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Twelve by twelve: a one-room cabin off the grid & beyond the American dream

George Wigmore

3rd June, 2010

William Powers' new book is an interesting but at times tedious account of off-grid living

When environmentalists question our motives for living in a culture of rampant consumerism, off-grid living is sometimes presented as the ultimate alternative.

For this reason, William Powers' book will appeal to many, cataloguing his experiences living near the enigmatic 'No Name Creek'. But once you delve beyond the first few pages, you may feel cheated by the journey that he takes.

Off-grid opportunities

Returning to America after a decade of aid and conservation work in Africa and Latin America, Powers takes up the offer of living in a 12 foot by 12 foot cabin with no electricity, running water or indoor plumbing. The cabin, owned by Physician Dr. Jackie Benton, sits in the picturesque woods of rural North Carolina, at No Name Creek.

Having heard that Dr. Benton was forfeiting the vast majority of her salary and living in this spare cabin, Powers decides to visit her. The author initially believes his visit to be a one off, until he receives an invitation to use the cabin for a season while she is away travelling. Documenting his experiences over those 40 days spent at No Name Creek, and the culture shock and disillusionment he felt upon returning to New York, Powers enthuses about the striking setting of No Name Creek, and the profound changes that occurred throughout his time.

Introspection

Undoubtedly well written, the initial tone captures the mood perfectly as he sets about dissecting his inherent restlessness and disillusionment. But as the book progresses, Powers increasingly skips over the technical details of off-grid living, and instead prefers to analyse his previous actions and beliefs as he responds to the challenges of living off-grid.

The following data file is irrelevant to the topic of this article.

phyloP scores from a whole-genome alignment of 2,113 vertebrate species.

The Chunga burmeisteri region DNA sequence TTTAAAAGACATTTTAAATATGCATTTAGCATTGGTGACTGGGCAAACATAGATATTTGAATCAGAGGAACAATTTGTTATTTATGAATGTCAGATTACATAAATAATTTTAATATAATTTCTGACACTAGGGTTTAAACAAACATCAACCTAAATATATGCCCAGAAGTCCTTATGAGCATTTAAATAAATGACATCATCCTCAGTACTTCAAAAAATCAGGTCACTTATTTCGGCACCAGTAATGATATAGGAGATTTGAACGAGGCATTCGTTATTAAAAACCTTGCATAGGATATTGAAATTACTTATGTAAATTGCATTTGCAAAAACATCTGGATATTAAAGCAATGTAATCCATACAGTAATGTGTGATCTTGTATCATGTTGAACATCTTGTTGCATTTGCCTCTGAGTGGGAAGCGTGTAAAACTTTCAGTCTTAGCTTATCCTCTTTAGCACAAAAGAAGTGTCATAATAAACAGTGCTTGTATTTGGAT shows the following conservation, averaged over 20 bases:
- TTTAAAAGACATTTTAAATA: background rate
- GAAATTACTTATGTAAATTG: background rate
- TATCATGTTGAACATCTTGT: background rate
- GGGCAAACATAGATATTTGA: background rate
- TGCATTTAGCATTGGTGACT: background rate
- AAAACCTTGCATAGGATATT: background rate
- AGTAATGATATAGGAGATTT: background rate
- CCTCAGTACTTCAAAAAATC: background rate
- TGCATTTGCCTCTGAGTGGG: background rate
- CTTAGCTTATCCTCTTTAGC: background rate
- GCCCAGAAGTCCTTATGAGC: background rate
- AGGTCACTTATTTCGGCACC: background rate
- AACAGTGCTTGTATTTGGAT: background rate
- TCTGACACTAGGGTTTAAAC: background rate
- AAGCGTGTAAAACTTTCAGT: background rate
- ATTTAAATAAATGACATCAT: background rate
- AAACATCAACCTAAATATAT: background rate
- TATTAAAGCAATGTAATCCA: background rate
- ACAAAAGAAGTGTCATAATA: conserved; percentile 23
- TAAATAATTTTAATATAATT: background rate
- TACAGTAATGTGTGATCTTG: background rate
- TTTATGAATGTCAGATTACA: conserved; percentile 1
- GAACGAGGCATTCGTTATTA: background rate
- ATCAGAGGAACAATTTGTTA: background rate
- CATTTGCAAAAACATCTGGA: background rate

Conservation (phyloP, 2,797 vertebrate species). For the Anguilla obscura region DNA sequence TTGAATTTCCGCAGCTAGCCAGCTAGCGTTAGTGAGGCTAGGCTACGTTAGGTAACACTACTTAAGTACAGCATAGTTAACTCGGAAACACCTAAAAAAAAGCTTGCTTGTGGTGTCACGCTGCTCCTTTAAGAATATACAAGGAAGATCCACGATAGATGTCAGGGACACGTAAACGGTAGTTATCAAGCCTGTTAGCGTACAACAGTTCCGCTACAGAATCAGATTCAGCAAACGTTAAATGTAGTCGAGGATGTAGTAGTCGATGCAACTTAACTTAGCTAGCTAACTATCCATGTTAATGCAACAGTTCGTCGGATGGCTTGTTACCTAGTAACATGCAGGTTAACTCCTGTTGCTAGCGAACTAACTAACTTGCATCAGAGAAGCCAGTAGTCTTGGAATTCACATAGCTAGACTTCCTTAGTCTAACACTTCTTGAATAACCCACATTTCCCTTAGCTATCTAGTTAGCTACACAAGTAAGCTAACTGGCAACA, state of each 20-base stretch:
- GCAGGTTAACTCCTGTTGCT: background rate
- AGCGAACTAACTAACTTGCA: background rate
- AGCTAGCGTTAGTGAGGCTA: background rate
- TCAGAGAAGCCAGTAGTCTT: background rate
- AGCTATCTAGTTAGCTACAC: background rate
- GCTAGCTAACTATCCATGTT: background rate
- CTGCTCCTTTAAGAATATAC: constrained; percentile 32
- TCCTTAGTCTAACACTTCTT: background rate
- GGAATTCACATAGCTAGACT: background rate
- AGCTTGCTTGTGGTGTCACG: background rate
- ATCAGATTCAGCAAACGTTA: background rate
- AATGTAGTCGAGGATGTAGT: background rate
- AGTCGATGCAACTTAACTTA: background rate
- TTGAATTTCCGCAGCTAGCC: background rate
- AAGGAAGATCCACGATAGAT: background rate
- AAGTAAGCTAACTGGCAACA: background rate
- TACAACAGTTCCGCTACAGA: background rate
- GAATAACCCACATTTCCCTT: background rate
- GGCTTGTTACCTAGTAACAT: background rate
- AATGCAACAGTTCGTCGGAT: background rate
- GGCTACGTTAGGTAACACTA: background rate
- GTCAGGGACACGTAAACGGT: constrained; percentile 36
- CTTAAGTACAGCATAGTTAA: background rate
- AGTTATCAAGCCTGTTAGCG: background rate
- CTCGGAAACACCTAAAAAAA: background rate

While his philosophy and beliefs will not be to everyone's liking, most readers will be able to identify with his broad sentiments as he reflects on the instability of our current lifestyles, globalisation, society, and current environmental issues.

Three in one?

Powers' eloquently written vignettes about his neighbours and other locals make a fascinating read - and I was left wanting more. In many ways the book could have done with fewer of his introspective asides into past activities, and more information on the finer details of off-grid living.

Perhaps by aiming to shoehorn a memoir, an account of No Name Creek, and lengthy commentaries on society and the environment into one book Powers has tried to achieve too much.

A little more insight into, and information on, the actual logistics of living off-grid would have been a welcome way to break up the book, and provided some light-relief from the often taxing personal passages.

George Wigmore is a freelance journalist

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